The two conventional views of Rupert Sheldrake are that he is either a scientist, or a pseudo-scientist.
He certainly is a credentialed scientist by profession, (oft-cited) publications and practice; but I suggest that he is most profoundly a philosopher: specifically a metaphysical philosopher.
Metaphysics is concerned with the fundamental nature of things: it is the framework within which other disciplines are conducted.
Darwin was, of course, a metaphysical philosopher, although remembered as the greatest-ever biologist (with the possible exception of Aristotle who was of course another metaphysical philosopher - one of the two greatest).
That is, Darwin proposed a 'framing' metaphysical theory - evolution by natural selection - then gathered a vast amount of observational data which he set forth as consistent-with this metaphysical theory.
This strategy served to obscure that for many decades Darwin's theory of natural selection was - as science - radically incomplete.
(i.e. Natural selection did not work and did not make sense until the Neo-Darwinian synthesis of NS with genetics was achieved in the mid-twentieth century.)
Sheldrake has done something precisely analogous to Darwin: i.e. set forth a metaphysical theory (concerning morphic fields and their properties) and accumulated a vast amount of observational and experimental data consistent with this theory.
The use of empirical data to support metaphysics is sometimes termed 'saving the appearances' on the basis that a useful metaphysical theory is compatible with the 'appearances' of things - the obvious, raw, in-your-face observations.
Empirical data does not test or prove the validity of metaphysical theory - all of Darwin's examples from animal breeding and the diversity of species did not test natural selection theory - rather they are set-forth to illustrate the theory and its operations.
I regard Sheldrake's voluminous body of empirical work as having a similar function.
Taken together, Sheldrake's books and papers on numerous topics, his surveys and experiments, demonstrate that Sheldrake's theories of morphic fields do indeed (to a significant extent) 'save the appearances' - that is to say the theory is compatible with observed reality.
However, taken one piece at a time, each specific item of empirical evidence that Sheldrake (or anyone else) can bring forwards can be (and is) (if not simply ignored) explained using numerous other conventional ad hoc explanations...
(Including - when all else fails - assumptions of dishonesty, incompetence and bias; because his critics 'know' that Sheldrake is not doing science in the way they are doing it - or ought to be doing it, and therefore cannot be right.)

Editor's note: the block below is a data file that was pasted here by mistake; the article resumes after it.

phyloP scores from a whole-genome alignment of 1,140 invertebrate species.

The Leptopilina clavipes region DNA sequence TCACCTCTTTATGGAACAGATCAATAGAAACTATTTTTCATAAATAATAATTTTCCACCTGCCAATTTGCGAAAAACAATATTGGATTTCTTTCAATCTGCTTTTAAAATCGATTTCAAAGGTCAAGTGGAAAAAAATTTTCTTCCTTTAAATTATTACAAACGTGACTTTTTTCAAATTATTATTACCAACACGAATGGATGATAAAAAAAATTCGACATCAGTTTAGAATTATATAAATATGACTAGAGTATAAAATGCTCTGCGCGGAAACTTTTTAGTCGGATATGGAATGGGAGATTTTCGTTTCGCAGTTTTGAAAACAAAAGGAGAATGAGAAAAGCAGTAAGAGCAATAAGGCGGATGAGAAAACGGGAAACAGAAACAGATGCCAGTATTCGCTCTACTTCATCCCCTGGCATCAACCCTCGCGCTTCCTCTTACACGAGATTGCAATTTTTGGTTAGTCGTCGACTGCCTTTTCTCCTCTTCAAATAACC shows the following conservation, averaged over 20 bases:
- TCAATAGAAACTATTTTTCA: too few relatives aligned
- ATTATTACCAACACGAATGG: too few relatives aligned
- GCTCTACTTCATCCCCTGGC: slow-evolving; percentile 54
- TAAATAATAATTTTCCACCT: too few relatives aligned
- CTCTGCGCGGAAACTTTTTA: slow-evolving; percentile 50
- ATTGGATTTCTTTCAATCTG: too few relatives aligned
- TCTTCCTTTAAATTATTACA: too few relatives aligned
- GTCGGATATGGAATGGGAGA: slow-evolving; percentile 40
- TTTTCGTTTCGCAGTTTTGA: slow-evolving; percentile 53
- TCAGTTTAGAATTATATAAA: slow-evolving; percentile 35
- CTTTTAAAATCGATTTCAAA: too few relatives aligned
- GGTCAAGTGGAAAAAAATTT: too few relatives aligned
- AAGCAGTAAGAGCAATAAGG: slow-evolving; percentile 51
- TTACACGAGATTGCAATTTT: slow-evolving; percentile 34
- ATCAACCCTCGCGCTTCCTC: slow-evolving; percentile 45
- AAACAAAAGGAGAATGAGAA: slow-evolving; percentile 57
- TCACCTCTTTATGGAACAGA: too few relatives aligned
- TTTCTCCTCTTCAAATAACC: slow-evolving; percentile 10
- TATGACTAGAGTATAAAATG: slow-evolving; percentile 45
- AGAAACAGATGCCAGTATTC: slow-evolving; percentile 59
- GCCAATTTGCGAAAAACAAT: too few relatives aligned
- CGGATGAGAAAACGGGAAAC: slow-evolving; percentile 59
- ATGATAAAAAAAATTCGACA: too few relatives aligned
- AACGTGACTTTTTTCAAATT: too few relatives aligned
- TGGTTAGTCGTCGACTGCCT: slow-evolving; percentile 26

However, there are other functions served by Sheldrake's empirical work (as was also the case for Darwin's work following the statement of his theory).
1. The numerous observations are each a demonstration, which 'teaches' how to use the theory in specific instances.
By repeatedly working-through examples (like doing problems in maths) the learner becomes adept at using the theory.
Thus the student learns to think within the theory and using the theory.
2. The use of examples and observations serves to interest many people who would not be interested by abstract formulations of metaphysics. In fact very few people are interested by metaphysics - even or especially not modern philosophers.
3. By describing examples from various sciences, not just observations from biology but also knowledge drawn (especially) from theoretical physics, Sheldrake has aimed to explain his theories using analogies.
The analogies from 'hard' sciences, such as physics, serve to make the new metaphysics less alien and strange.
For instance, they make more plausible the alien-ness and strangeness of morphic fields and morphic resonance by showing that equally strange and alien things are found and used effectively in advanced physics without anyone getting upset about them or regarding them as 'unscientific'.
4. The multiple examples of empirical science no doubt serve to extend and refine the metaphysical system, to explore and explicate its implications by going beyond immediate 'appearances' to what (is presumed to lie) behind the appearances.
Naturally, at some point, pushing backwards and outwards - exploring the theory's tentacles of implications as they ramify through reality - every metaphysical system runs into problems of some kind. Either clashing with superficial 'appearances' or becoming very complex and difficult to comprehend.
But all theories which are simple enough to be useful to lots of people are too simple to account comprehensively and with perfect internal consistency for everything which those people encounter in all circumstances.
At the end of the day, Sheldrake's metaphysics would probably do the job for most people in most situations.
His metaphysical framework is easily and obviously compatible with a wide range of human experiences - probably a wider range of human experiences than the normal mainstream metaphysics.
For example, the description of reality in terms of morphic fields and their interactions seems to be straightforwardly compatible with Christian theology, as well as science.
That Sheldrake's metaphysics is (explicitly) foreshadowed by earlier philosophers is a strength, not a failure of originality; since any useful general theory which approaches the truth is almost sure to have been converged-upon by honest and independent thinkers.